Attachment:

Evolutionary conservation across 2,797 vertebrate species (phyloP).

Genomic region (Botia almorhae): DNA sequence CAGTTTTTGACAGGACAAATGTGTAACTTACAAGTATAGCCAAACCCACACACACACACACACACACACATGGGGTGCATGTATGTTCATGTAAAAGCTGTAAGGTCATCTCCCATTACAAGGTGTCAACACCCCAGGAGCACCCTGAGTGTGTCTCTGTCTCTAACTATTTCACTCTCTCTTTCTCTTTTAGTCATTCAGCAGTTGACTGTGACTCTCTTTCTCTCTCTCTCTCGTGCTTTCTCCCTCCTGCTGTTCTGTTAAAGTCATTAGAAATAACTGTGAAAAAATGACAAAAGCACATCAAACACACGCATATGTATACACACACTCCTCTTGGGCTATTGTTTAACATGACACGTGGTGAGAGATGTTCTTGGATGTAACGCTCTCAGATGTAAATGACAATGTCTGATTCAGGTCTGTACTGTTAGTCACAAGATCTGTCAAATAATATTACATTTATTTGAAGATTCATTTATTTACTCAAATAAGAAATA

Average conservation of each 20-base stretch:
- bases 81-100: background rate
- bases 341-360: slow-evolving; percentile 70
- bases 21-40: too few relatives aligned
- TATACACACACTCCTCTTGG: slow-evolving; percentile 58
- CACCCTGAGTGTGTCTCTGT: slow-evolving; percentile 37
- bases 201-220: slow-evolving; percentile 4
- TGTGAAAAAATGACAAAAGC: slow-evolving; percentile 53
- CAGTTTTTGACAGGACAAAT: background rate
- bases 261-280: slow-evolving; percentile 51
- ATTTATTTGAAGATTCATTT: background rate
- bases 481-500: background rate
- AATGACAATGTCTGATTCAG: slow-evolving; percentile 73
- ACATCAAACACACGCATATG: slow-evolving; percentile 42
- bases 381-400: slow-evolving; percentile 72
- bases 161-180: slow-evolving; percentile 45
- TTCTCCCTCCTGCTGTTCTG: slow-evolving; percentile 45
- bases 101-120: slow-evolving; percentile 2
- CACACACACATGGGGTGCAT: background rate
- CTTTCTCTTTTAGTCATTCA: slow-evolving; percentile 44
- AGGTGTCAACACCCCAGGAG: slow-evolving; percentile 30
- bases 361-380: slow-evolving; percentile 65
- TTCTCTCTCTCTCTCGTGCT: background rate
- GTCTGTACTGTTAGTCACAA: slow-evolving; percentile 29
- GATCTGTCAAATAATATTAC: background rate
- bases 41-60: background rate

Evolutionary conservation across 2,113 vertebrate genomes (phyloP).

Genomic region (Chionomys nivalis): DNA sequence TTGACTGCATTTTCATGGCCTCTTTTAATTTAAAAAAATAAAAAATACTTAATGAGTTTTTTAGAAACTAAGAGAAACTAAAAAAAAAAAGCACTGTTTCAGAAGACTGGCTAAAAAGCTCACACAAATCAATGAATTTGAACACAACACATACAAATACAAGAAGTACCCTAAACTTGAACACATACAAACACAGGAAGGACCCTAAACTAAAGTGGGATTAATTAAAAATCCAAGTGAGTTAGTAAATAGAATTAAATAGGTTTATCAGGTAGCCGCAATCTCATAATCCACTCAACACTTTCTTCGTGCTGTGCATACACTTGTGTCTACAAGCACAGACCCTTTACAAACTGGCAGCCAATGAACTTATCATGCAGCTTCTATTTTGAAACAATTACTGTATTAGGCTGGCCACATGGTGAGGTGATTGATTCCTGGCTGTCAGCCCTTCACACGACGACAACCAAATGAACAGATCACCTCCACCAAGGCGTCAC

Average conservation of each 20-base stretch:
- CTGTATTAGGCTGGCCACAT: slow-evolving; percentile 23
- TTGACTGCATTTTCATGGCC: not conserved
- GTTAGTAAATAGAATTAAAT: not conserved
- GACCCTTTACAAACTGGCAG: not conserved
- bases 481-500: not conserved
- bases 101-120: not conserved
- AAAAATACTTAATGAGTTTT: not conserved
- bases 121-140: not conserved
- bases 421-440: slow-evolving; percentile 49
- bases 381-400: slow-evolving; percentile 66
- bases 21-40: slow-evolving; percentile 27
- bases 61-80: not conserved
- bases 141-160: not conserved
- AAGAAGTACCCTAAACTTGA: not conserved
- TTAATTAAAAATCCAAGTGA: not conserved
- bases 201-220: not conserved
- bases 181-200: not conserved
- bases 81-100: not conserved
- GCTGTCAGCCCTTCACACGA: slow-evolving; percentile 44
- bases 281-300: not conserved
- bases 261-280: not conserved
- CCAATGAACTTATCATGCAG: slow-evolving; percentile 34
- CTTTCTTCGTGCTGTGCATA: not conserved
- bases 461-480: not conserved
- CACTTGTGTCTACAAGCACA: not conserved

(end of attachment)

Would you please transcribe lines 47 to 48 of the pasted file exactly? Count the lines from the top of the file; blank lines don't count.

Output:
- bases 201-220: not conserved
- bases 181-200: not conserved